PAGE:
Leaders in Fresno would like to change the way the city’s water is managed through a massive infrastructure project, but one city council members new stance on the plan could complicate its passage. 

A planned $429 million water project in the city of Fresno would replace an existing system relying on groundwater and instead treat surface water from area rivers for drinking. But not everyone is happy about the plan, which could double residents’ water bills.

Ezra David Romero / Valley Public Radio

More than a thousand supporters of California High Speed Rail filled the barren lot of what is supposed to become a multistory train station in Fresno today for a symbolic groundbreaking.

Nearly two years after construction was supposed to start, and more than six years after voters approved a bond to help fund California high speed rail, state and local leaders met in Fresno’s historic Chinatown today to mark the start of the project’s construction.

Valley Public Radio

This week on Valley Edition we look ahead to what 2015 will hold for the San Joaquin Valley in a variety of areas from the oil industry to the arts. We start with a look at the political landscape in 2015 by talking with Fresno State political science professor Thomas Holyoke.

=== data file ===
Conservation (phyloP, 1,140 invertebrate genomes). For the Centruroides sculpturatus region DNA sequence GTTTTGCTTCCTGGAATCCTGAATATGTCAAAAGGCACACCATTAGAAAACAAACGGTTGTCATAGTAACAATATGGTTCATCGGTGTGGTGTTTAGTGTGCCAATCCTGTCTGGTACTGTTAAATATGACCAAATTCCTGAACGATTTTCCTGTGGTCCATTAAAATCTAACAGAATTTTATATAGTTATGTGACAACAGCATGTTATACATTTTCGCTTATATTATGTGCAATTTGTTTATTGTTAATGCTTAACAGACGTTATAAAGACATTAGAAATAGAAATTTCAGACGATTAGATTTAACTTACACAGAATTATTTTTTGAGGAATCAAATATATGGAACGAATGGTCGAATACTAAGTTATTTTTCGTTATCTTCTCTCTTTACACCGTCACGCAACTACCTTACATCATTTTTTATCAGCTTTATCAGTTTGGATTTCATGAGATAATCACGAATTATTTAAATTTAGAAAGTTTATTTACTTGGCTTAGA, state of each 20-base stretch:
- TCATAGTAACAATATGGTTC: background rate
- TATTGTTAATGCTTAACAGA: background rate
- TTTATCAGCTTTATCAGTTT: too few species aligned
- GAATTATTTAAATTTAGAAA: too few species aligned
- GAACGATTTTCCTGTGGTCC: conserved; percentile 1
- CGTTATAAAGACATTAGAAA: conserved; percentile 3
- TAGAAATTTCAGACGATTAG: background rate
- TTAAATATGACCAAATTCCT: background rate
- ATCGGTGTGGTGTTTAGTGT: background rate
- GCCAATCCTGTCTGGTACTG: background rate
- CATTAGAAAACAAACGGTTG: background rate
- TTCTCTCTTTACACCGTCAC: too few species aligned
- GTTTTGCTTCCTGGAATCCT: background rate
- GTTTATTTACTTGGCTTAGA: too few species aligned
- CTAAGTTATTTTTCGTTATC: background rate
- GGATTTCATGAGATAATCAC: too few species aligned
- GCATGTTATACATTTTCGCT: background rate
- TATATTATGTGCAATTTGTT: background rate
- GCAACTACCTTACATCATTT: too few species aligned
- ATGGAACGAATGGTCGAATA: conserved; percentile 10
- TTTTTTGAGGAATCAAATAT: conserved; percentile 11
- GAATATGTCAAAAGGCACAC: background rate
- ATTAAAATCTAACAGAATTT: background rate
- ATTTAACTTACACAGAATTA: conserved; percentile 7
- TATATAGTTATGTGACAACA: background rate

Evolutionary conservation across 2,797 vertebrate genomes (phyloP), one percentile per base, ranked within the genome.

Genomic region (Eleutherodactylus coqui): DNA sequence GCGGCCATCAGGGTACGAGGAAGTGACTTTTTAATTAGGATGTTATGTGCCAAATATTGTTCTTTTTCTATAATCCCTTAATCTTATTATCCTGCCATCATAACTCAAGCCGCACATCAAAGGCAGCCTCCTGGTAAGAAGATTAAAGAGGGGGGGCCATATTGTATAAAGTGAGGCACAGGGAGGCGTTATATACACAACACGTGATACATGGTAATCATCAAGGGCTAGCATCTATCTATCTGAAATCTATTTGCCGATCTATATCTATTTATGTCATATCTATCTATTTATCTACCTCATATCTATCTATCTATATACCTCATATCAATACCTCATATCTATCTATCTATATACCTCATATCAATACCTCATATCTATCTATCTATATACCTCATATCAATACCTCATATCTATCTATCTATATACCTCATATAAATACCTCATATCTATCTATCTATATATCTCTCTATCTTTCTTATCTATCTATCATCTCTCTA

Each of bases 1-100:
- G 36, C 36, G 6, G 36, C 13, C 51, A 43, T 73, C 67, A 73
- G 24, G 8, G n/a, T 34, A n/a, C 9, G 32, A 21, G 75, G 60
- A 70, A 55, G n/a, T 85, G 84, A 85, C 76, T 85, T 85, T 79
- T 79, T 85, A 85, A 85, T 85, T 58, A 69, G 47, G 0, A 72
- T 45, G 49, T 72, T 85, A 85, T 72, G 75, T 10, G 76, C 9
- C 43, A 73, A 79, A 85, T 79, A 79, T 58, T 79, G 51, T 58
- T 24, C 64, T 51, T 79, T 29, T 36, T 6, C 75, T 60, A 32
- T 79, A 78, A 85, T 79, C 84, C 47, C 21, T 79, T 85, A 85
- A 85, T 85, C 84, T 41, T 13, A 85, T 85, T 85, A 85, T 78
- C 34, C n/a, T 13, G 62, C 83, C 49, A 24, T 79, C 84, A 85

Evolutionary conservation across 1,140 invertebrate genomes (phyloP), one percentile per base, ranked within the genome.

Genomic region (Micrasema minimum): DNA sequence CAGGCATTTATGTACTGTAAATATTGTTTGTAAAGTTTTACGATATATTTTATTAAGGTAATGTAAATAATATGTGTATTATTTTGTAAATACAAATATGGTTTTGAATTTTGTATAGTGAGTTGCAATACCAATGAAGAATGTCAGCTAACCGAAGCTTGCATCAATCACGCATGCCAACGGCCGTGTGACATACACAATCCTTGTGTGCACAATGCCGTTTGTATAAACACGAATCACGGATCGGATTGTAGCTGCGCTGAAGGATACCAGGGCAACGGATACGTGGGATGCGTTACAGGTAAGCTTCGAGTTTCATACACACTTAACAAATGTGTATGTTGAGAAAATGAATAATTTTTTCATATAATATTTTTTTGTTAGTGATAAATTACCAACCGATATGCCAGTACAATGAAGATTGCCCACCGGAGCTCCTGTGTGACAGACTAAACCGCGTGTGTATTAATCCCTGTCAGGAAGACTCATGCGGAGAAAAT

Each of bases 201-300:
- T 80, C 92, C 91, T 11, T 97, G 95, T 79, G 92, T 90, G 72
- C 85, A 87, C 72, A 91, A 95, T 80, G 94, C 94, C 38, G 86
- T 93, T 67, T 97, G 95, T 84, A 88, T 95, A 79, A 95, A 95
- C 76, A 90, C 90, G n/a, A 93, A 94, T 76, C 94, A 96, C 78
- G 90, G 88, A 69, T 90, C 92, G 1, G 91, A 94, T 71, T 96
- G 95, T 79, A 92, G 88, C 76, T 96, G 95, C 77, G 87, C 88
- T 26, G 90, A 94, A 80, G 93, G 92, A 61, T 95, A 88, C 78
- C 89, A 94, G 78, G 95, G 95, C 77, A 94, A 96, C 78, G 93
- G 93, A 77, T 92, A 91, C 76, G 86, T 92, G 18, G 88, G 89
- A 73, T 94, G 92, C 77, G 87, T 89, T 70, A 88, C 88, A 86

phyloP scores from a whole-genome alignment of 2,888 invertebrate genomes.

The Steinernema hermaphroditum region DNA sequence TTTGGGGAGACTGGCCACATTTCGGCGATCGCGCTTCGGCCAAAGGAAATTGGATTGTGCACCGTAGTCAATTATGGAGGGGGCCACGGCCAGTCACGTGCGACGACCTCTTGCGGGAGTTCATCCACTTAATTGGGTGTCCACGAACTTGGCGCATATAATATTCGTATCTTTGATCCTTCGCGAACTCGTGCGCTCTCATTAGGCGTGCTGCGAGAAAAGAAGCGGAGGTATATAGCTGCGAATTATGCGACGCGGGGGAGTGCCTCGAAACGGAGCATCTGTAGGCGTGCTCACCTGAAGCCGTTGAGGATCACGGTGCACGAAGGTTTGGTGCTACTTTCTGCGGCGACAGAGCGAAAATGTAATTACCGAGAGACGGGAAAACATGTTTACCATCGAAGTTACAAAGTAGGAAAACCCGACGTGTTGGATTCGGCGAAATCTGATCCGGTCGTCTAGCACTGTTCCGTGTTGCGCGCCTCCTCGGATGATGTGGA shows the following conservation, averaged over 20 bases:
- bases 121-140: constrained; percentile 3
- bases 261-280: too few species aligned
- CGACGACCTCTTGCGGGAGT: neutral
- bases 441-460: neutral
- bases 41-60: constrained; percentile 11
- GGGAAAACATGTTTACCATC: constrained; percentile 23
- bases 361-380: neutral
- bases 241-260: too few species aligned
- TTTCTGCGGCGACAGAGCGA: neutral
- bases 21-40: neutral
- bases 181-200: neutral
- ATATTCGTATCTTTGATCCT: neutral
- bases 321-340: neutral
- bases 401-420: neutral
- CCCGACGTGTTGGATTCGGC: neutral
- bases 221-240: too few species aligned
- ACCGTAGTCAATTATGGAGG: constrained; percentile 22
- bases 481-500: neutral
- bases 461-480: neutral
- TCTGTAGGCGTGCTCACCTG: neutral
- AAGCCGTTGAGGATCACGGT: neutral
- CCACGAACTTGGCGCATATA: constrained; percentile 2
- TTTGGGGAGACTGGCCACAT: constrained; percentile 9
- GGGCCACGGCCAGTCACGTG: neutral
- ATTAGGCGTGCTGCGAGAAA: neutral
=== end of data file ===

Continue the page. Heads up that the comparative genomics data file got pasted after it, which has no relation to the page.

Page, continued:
For a preview of what the local agriculture industry has in store we talk with Ryan Jacobsen of the Fresno County Farm Bureau and Tricia Stever Blattler of the Tulare County Farm Bureau.

Ezra David Romero / Valley Public Radio

For many veterans life after war is anything but easy, once home veterans often find themselves isolated from the world around them. But one Fresno group’s mission is to provide a setting for veterans to come out of hiding and also learn more about their culture.

BCDOIC

Starting in 2015, the Department of Motor Vehicles expects about 1.5 million undocumented immigrants to apply for a driver license. For many, this will be their first time legally driving in the state.

Immigration advocates applaud this change but also say there's a big concern. Some are worried they will fail the behind the wheel test since it won't be offered in the native languages many immigrants speak.